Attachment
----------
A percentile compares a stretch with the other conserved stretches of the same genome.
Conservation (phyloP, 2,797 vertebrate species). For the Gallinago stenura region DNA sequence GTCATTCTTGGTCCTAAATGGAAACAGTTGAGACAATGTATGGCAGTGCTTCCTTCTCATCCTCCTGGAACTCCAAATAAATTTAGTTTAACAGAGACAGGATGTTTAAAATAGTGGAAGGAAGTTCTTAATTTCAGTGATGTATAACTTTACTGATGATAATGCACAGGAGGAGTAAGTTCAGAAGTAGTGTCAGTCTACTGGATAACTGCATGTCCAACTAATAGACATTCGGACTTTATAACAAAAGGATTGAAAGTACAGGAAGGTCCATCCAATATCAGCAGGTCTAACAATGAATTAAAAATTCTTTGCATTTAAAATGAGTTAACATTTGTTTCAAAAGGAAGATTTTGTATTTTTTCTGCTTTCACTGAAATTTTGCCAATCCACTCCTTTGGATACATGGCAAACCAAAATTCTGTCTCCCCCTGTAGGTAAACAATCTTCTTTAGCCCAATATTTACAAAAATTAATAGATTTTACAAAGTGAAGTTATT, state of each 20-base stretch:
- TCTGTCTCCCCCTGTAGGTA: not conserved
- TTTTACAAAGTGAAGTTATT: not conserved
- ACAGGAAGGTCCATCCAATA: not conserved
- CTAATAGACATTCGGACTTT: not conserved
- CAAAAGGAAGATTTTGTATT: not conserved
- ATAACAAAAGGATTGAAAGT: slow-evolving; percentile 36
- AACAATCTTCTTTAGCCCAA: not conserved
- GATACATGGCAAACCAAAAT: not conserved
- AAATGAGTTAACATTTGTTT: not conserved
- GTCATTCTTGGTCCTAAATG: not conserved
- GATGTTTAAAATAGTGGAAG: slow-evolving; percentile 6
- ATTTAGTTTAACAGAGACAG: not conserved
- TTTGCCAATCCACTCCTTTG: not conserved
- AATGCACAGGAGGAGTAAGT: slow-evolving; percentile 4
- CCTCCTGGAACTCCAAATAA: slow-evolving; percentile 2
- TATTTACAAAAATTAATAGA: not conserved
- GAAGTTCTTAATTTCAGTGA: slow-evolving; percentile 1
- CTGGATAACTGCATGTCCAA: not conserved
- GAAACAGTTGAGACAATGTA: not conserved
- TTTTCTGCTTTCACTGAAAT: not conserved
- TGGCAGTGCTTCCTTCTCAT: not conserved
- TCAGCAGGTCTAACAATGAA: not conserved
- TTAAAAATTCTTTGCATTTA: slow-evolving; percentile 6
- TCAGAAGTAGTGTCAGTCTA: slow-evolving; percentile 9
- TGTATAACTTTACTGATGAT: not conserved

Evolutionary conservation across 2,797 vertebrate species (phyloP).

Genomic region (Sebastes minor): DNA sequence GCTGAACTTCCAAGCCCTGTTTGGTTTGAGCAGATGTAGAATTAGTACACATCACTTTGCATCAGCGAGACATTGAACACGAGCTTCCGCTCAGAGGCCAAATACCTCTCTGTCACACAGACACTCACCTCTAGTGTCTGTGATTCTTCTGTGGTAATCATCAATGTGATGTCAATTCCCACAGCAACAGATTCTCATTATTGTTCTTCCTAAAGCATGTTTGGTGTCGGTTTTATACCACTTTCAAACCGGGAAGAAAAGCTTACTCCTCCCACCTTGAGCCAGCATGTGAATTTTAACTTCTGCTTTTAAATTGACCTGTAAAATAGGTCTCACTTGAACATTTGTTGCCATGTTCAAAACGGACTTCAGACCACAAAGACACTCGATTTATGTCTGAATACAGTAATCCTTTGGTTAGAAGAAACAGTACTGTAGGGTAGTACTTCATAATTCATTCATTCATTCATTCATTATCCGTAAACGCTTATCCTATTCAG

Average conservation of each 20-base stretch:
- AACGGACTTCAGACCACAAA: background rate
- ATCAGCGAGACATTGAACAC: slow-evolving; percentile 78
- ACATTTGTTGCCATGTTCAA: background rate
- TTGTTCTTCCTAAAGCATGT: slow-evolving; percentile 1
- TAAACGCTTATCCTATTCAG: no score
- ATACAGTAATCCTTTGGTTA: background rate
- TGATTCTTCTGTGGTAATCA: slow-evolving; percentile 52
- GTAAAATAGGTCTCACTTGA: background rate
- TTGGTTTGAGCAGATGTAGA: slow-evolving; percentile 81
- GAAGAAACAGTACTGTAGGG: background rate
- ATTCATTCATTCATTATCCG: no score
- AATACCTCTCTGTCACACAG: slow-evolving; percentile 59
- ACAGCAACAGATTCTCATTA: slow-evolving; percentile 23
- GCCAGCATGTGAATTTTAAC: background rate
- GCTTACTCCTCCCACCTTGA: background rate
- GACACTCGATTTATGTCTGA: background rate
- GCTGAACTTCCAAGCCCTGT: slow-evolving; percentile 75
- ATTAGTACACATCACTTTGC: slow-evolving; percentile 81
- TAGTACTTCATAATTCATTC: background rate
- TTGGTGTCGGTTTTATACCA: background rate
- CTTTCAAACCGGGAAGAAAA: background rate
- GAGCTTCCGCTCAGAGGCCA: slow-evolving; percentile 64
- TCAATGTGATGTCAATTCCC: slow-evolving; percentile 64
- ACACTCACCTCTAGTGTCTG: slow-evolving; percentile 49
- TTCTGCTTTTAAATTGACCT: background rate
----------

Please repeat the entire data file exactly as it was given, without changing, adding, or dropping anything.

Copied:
A percentile compares a stretch with the other conserved stretches of the same genome.
Conservation (phyloP, 2,797 vertebrate species). For the Gallinago stenura region DNA sequence GTCATTCTTGGTCCTAAATGGAAACAGTTGAGACAATGTATGGCAGTGCTTCCTTCTCATCCTCCTGGAACTCCAAATAAATTTAGTTTAACAGAGACAGGATGTTTAAAATAGTGGAAGGAAGTTCTTAATTTCAGTGATGTATAACTTTACTGATGATAATGCACAGGAGGAGTAAGTTCAGAAGTAGTGTCAGTCTACTGGATAACTGCATGTCCAACTAATAGACATTCGGACTTTATAACAAAAGGATTGAAAGTACAGGAAGGTCCATCCAATATCAGCAGGTCTAACAATGAATTAAAAATTCTTTGCATTTAAAATGAGTTAACATTTGTTTCAAAAGGAAGATTTTGTATTTTTTCTGCTTTCACTGAAATTTTGCCAATCCACTCCTTTGGATACATGGCAAACCAAAATTCTGTCTCCCCCTGTAGGTAAACAATCTTCTTTAGCCCAATATTTACAAAAATTAATAGATTTTACAAAGTGAAGTTATT, state of each 20-base stretch:
- TCTGTCTCCCCCTGTAGGTA: not conserved
- TTTTACAAAGTGAAGTTATT: not conserved
- ACAGGAAGGTCCATCCAATA: not conserved
- CTAATAGACATTCGGACTTT: not conserved
- CAAAAGGAAGATTTTGTATT: not conserved
- ATAACAAAAGGATTGAAAGT: slow-evolving; percentile 36
- AACAATCTTCTTTAGCCCAA: not conserved
- GATACATGGCAAACCAAAAT: not conserved
- AAATGAGTTAACATTTGTTT: not conserved
- GTCATTCTTGGTCCTAAATG: not conserved
- GATGTTTAAAATAGTGGAAG: slow-evolving; percentile 6
- ATTTAGTTTAACAGAGACAG: not conserved
- TTTGCCAATCCACTCCTTTG: not conserved
- AATGCACAGGAGGAGTAAGT: slow-evolving; percentile 4
- CCTCCTGGAACTCCAAATAA: slow-evolving; percentile 2
- TATTTACAAAAATTAATAGA: not conserved
- GAAGTTCTTAATTTCAGTGA: slow-evolving; percentile 1
- CTGGATAACTGCATGTCCAA: not conserved
- GAAACAGTTGAGACAATGTA: not conserved
- TTTTCTGCTTTCACTGAAAT: not conserved
- TGGCAGTGCTTCCTTCTCAT: not conserved
- TCAGCAGGTCTAACAATGAA: not conserved
- TTAAAAATTCTTTGCATTTA: slow-evolving; percentile 6
- TCAGAAGTAGTGTCAGTCTA: slow-evolving; percentile 9
- TGTATAACTTTACTGATGAT: not conserved

Evolutionary conservation across 2,797 vertebrate species (phyloP).

Genomic region (Sebastes minor): DNA sequence GCTGAACTTCCAAGCCCTGTTTGGTTTGAGCAGATGTAGAATTAGTACACATCACTTTGCATCAGCGAGACATTGAACACGAGCTTCCGCTCAGAGGCCAAATACCTCTCTGTCACACAGACACTCACCTCTAGTGTCTGTGATTCTTCTGTGGTAATCATCAATGTGATGTCAATTCCCACAGCAACAGATTCTCATTATTGTTCTTCCTAAAGCATGTTTGGTGTCGGTTTTATACCACTTTCAAACCGGGAAGAAAAGCTTACTCCTCCCACCTTGAGCCAGCATGTGAATTTTAACTTCTGCTTTTAAATTGACCTGTAAAATAGGTCTCACTTGAACATTTGTTGCCATGTTCAAAACGGACTTCAGACCACAAAGACACTCGATTTATGTCTGAATACAGTAATCCTTTGGTTAGAAGAAACAGTACTGTAGGGTAGTACTTCATAATTCATTCATTCATTCATTCATTATCCGTAAACGCTTATCCTATTCAG

Average conservation of each 20-base stretch:
- AACGGACTTCAGACCACAAA: background rate
- ATCAGCGAGACATTGAACAC: slow-evolving; percentile 78
- ACATTTGTTGCCATGTTCAA: background rate
- TTGTTCTTCCTAAAGCATGT: slow-evolving; percentile 1
- TAAACGCTTATCCTATTCAG: no score
- ATACAGTAATCCTTTGGTTA: background rate
- TGATTCTTCTGTGGTAATCA: slow-evolving; percentile 52
- GTAAAATAGGTCTCACTTGA: background rate
- TTGGTTTGAGCAGATGTAGA: slow-evolving; percentile 81
- GAAGAAACAGTACTGTAGGG: background rate
- ATTCATTCATTCATTATCCG: no score
- AATACCTCTCTGTCACACAG: slow-evolving; percentile 59
- ACAGCAACAGATTCTCATTA: slow-evolving; percentile 23
- GCCAGCATGTGAATTTTAAC: background rate
- GCTTACTCCTCCCACCTTGA: background rate
- GACACTCGATTTATGTCTGA: background rate
- GCTGAACTTCCAAGCCCTGT: slow-evolving; percentile 75
- ATTAGTACACATCACTTTGC: slow-evolving; percentile 81
- TAGTACTTCATAATTCATTC: background rate
- TTGGTGTCGGTTTTATACCA: background rate
- CTTTCAAACCGGGAAGAAAA: background rate
- GAGCTTCCGCTCAGAGGCCA: slow-evolving; percentile 64
- TCAATGTGATGTCAATTCCC: slow-evolving; percentile 64
- ACACTCACCTCTAGTGTCTG: slow-evolving; percentile 49
- TTCTGCTTTTAAATTGACCT: background rate